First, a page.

Gold remains a popular hedge for sophisticated investors.
Strategy: Watch out for a unique tax whammy. Unlike most other investments, gold is subject to a special long-term capital gains rate that is significantly higher than the usual rate.
In fact, depending on your situation, a long-term capital gain resulting from the sale of gold could trigger a tax rate almost double the rate you’re paying on your other long-term gains.
Here’s the whole story: The usual maximum federal income tax rate on long-term gain for sales of securities and other assets you’ve held longer than one year is 15%. If you’re in the ordinary top income tax bracket, however, the maximum tax rate is increased to 20%.
However, physical metals such as gold and silver—along with artwork, antiques, vintage wines and rare coins and stamps—are classified by the IRS as “collectibles.” If you hold a collectible for a year or less before selling it, the short-term capital gain is taxed at ordinary income rates. Conversely, if you sell a collectible held longer than a year, the gain is treated as a long-term capital gain subject to a special maximum rate of 28% for collectibles.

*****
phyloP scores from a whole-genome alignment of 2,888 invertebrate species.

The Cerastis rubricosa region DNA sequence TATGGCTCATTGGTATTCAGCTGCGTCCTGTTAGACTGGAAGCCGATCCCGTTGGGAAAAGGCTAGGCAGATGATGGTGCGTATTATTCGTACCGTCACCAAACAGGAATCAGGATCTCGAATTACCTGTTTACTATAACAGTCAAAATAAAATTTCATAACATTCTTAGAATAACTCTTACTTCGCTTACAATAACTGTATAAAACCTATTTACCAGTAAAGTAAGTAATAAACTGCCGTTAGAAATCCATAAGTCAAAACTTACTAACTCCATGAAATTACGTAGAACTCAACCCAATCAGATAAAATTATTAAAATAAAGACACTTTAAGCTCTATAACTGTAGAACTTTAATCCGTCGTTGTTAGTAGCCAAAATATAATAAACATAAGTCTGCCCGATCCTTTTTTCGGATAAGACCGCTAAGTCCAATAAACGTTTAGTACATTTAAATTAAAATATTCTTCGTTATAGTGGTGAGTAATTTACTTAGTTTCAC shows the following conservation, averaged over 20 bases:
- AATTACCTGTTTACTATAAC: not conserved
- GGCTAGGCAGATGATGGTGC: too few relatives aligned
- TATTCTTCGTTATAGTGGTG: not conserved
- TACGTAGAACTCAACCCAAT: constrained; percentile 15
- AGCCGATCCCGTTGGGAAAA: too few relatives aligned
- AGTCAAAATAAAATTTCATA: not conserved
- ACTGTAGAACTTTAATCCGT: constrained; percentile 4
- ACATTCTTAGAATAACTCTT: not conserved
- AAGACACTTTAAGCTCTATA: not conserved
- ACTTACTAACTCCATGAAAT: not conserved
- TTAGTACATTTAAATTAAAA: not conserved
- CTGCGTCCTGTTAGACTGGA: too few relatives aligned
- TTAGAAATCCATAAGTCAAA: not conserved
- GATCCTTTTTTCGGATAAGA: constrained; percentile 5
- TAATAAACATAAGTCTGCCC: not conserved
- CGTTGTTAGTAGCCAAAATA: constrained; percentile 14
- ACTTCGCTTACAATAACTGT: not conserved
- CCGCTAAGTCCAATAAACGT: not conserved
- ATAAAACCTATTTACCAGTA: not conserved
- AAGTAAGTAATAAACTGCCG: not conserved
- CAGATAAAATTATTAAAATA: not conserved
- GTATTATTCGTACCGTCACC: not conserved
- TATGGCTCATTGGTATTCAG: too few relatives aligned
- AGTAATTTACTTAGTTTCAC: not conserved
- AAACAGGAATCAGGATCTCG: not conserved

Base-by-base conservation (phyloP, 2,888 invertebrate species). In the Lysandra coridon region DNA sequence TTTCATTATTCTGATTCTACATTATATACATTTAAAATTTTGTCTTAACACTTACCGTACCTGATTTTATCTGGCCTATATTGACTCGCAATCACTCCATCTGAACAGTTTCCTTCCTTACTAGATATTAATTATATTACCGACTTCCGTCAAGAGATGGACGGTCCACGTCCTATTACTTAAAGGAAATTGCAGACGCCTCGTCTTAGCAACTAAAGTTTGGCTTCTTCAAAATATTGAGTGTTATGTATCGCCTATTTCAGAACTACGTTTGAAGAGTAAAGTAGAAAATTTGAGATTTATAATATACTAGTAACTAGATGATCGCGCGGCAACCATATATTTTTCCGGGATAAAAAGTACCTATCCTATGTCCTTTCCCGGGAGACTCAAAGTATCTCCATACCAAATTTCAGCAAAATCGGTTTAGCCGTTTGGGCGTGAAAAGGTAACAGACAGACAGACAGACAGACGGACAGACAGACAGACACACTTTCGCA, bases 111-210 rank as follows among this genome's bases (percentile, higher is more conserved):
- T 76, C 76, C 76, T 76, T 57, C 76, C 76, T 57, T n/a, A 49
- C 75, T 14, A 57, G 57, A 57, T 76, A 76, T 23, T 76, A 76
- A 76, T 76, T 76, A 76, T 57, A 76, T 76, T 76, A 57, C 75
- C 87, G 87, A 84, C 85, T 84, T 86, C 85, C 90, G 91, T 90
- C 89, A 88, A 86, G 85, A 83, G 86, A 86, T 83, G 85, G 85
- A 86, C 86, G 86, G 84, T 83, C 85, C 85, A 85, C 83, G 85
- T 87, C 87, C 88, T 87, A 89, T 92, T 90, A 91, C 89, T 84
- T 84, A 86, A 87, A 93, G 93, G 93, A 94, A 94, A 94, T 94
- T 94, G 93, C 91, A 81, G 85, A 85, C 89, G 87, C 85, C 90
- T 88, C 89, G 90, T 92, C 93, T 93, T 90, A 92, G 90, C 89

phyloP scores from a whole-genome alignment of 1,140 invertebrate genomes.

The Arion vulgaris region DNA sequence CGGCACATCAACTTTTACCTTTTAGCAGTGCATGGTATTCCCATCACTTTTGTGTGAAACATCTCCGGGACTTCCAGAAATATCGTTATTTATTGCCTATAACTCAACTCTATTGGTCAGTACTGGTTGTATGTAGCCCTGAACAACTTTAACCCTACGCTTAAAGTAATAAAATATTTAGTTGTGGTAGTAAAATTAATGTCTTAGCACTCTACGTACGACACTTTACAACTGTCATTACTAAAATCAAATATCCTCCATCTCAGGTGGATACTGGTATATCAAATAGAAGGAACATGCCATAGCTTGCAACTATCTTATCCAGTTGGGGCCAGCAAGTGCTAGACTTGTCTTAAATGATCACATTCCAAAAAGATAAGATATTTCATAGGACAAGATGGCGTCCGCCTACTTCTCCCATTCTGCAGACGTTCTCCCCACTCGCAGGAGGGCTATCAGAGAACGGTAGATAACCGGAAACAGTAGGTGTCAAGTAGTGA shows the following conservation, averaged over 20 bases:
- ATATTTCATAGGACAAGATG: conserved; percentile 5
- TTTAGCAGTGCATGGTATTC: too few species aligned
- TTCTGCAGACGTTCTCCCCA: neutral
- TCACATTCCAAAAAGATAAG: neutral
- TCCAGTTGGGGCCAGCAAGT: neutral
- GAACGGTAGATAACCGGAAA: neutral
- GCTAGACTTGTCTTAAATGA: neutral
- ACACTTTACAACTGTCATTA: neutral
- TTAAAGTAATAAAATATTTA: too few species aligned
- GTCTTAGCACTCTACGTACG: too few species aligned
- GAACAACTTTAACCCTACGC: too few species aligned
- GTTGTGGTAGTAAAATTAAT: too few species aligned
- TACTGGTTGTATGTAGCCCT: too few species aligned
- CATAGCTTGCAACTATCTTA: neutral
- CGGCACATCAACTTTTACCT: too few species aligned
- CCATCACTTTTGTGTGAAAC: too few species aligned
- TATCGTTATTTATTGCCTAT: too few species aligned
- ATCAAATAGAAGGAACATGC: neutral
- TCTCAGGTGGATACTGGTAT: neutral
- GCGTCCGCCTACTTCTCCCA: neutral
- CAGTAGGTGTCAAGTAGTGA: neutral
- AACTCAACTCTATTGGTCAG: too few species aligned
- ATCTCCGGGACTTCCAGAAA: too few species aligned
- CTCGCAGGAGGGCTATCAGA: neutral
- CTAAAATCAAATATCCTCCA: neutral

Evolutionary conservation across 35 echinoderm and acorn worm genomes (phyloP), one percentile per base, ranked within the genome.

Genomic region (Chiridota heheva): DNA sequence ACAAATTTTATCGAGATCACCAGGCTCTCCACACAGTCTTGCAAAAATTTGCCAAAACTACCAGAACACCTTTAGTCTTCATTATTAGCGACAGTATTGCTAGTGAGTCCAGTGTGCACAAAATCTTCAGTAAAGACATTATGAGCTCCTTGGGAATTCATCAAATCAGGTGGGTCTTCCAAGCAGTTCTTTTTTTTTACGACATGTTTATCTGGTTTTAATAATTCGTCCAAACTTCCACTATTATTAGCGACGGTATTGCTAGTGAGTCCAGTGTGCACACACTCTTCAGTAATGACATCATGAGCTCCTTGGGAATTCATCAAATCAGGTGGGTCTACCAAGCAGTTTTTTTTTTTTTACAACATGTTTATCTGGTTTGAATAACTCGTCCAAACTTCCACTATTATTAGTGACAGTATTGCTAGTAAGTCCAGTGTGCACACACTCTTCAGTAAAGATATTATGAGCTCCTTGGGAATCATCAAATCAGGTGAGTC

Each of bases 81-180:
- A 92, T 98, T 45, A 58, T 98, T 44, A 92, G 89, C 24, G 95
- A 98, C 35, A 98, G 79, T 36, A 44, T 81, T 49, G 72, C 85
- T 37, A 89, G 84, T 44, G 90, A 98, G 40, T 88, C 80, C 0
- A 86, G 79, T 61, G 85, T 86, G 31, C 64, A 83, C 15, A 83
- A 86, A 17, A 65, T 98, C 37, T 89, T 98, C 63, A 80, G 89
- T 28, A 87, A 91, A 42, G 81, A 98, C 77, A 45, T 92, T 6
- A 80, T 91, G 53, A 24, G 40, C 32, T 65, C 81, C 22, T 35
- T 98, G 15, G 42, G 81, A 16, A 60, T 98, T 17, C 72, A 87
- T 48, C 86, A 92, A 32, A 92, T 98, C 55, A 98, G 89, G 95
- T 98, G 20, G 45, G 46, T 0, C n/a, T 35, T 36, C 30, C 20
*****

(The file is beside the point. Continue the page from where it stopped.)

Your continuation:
The form of physical metal doesn’t matter. Gains on gold coins, bars, gram gold accounts and gold certificates are all taxed at the 28% rate. Even exchange-traded funds (ETFs) owning physical metals are taxable as collectibles. Note: On the other hand, if you sell gold-mining stocks or shares of a mutual fund investing in gold, the gain is taxed under the regular rules for sale of securities.
In addition, other special rules govern the tax treatment of gold futures. A blended tax rate (60% long term; 40% short term) applies as if the futures were sold at the end of the tax year. See your tax professional for more details.
Tip: If handled properly, problems may be avoided by acquiring gold investments through a tax-deferred retirement account.
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